Newspaper review: Focus on EU referendum row


The debate about the UK's relationship with the EU is back in full swing and continues to provide plenty of focus for Monday's newspapers.

The Daily Telegraph concludes that Euroscepticism will dominate the headlines for weeks.

The Guardian talks of Prime Minister David Cameron facing a cabinet crisis and struggling to maintain Conservative party discipline after two of his senior ministers said they would vote to leave the EU if a referendum were held now.

The Daily Mail says government sources have suggested at least seven other Cabinet ministers agree privately with Michael Gove and Phillip Hammond.

But it also detects division in the Labour party and notes that a group, led by the former Europe minister, Keith Vaz wants Ed Miliband to change his mind on holding a referendum.

'Headless chickens'

The Financial Times feels that although both ministers back the prime minister's attempts to renegotiate the UK's relationship in Europe, their intervention will do little to unite the party.

The Times believes their comments will fan the flames of Tory Euroscepticism and pile more pressure on Mr Cameron before a Commons vote this week, expressing regret about the government's failure to introduce legislation guaranteeing a referendum on Europe.

The Independent notes there is no precedent in modern politics for members of a governing party voting for a motion criticising their own Queen's Speech, and of ministers not rallying to its defence.

The Daily Mirror offers an alternative analysis arguing that the UKIP leader Nigel Farage is now calling the shots on Europe, while the Tories are running wildly about like headless chickens.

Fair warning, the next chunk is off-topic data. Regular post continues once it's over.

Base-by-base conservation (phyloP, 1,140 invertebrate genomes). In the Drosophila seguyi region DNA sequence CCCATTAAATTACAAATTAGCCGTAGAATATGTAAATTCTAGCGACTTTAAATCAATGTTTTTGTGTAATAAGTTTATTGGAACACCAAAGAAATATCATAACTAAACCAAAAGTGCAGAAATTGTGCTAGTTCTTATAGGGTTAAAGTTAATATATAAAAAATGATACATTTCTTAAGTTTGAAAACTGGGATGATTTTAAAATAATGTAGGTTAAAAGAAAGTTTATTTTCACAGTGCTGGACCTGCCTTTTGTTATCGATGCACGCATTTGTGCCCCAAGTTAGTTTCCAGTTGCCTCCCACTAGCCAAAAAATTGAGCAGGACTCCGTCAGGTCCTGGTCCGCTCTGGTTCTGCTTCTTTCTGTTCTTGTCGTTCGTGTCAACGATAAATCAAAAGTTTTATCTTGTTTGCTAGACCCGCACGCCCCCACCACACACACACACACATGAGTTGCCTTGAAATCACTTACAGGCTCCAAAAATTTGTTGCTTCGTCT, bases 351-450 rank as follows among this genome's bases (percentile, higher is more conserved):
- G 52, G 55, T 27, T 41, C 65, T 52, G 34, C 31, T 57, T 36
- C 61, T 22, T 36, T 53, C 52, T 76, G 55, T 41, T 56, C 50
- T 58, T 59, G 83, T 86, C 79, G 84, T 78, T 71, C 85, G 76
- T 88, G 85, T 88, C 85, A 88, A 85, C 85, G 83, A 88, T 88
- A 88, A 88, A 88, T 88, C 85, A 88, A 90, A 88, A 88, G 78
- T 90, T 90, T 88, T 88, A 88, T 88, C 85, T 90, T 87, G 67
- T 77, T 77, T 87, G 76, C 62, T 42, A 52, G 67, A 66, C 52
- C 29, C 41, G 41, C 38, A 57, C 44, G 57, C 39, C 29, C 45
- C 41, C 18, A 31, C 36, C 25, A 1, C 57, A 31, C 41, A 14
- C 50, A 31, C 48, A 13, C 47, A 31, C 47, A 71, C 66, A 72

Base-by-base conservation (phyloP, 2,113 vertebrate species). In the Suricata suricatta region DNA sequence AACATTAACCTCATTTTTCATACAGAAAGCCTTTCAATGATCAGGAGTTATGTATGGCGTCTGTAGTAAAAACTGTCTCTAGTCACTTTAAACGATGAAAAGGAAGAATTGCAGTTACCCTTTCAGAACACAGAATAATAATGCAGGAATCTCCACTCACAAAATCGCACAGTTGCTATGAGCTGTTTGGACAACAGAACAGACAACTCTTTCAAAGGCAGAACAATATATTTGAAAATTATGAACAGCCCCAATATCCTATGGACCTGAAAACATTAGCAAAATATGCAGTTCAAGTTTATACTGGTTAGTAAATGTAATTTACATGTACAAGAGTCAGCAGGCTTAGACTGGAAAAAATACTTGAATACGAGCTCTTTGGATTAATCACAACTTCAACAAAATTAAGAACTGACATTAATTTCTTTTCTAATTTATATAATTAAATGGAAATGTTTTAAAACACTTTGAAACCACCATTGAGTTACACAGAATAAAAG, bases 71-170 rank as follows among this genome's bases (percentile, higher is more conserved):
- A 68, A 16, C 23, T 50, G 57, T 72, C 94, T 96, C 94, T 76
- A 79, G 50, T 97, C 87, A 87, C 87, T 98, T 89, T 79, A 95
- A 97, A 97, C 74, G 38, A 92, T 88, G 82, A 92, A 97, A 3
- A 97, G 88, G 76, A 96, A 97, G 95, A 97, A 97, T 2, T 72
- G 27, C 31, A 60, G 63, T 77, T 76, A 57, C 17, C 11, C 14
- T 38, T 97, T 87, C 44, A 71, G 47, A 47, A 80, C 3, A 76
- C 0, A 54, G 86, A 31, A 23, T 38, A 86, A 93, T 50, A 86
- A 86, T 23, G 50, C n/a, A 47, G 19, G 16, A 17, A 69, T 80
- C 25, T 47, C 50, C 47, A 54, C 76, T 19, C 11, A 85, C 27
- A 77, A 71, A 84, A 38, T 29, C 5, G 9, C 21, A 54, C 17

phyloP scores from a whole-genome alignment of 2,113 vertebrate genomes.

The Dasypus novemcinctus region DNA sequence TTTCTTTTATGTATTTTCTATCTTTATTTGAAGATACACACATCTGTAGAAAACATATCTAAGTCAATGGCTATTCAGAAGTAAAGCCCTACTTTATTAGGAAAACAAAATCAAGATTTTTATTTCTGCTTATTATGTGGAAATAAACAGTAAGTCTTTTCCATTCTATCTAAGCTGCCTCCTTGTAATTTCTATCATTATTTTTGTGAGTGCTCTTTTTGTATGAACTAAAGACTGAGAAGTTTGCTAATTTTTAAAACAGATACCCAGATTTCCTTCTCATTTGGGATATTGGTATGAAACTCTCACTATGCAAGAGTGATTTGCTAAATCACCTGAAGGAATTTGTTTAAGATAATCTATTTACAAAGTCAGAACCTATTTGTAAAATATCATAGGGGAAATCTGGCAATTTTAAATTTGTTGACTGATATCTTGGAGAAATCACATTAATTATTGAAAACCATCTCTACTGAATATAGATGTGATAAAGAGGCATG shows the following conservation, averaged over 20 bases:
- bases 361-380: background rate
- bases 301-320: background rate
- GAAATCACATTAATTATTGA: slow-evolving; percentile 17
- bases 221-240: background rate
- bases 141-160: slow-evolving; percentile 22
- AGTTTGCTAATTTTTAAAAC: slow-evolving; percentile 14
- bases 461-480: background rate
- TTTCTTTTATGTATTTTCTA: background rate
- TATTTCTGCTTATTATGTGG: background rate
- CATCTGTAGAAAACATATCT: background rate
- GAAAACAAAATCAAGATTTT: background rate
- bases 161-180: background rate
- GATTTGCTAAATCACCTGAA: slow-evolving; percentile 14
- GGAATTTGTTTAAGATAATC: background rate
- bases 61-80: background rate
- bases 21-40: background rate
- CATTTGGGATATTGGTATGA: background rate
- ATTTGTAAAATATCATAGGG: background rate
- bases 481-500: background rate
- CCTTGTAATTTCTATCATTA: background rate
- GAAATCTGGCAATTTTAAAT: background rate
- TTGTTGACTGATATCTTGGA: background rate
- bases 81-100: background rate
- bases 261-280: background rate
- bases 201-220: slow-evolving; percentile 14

Meanwhile, Mayor of London Boris Johnson uses an article in the Daily Telegraph to argue that leaving the EU would not solve Britain's economic problems.

Mr Johnson says most of Britain's problems are not caused by Brussels, but by chronic short-termism, inadequate management, sloth and low skills.

Hard thinking

With Nawaz Sharif set to be the next prime minister of Pakistan, the Independent urges the new government to capitalise on the euphoric mood to push for change.

It calls for action to tackle what it calls the catastrophic shortage of energy which leaves large parts of the country with no power for most of the day.

The Financial Times believes the new administration must raise taxes and do some hard thinking about security, especially before Nato withdraws from Afghanistan next year.

The Guardian reports that Mr Sharif wants to put Pakistan's meddlesome generals in their place and end his country's feud with India.

Old Trafford tears

In an interview with the Independent, Health Secretary Jeremy Hunt outlines new measures to help dementia sufferers

From next year, he wants every vulnerable elderly persons in England to have an NHS worker to manager their care needs.

The Times reports that radical Islamist leaders have preached to crowds of UK university students at nearly 200 events in the past year.

The findings are based on research by Student Rights, which was set up to tackle extremism on university campuses.

The front page of the Sun shows Manchester United manager Sir Alex Ferguson wiping away tears during his final game at Old Trafford before retiring.

The Guardian's David Conn describes how he looked "very human, even a little vulnerable".

For the Daily Telegraph it was a remarkable afternoon - he left in style and a winner.

Finally, the secret to becoming a successful chief executive of a business has been analysed by management consultants for years, but now the Times suggests there is a new factor to be considered.

It reports on a study of nearly 800 male leaders of US companies that found those with the deepest voices earned more on average than those with reedier tones.

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